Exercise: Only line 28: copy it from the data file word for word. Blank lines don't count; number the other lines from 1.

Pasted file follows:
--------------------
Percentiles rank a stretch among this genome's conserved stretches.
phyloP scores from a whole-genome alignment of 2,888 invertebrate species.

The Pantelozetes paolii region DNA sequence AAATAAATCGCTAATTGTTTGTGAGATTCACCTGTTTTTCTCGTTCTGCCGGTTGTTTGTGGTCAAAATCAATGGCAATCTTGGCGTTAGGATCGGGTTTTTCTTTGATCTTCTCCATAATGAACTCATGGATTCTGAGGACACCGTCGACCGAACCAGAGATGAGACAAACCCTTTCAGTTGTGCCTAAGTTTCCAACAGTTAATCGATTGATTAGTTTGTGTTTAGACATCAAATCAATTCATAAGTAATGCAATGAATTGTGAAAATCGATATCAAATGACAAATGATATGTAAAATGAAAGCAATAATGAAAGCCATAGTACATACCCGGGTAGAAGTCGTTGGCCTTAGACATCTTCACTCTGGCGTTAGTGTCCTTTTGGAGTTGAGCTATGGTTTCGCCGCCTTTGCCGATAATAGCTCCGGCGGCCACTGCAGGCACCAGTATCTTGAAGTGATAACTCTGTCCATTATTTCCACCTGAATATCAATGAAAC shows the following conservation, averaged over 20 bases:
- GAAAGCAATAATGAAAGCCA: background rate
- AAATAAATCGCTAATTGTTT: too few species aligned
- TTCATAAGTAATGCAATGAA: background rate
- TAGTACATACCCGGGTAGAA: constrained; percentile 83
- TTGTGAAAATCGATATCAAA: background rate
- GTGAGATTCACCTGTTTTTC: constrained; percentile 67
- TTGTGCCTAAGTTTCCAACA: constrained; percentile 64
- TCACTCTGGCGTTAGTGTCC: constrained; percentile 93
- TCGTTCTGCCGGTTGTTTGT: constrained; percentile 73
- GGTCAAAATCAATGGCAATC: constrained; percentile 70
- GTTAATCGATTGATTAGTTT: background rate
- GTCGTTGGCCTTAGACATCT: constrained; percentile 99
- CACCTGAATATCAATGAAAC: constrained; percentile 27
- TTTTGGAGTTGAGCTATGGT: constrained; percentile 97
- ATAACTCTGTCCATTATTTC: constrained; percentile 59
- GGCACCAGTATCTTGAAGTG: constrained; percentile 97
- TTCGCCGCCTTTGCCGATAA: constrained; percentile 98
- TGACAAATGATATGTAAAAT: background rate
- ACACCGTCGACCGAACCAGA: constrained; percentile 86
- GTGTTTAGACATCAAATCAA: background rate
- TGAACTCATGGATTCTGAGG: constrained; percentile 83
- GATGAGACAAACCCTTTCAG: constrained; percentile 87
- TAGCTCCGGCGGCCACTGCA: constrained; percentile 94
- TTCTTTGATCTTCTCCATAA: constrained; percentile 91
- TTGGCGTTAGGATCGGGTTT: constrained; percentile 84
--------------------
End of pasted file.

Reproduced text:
- TTGGCGTTAGGATCGGGTTT: constrained; percentile 84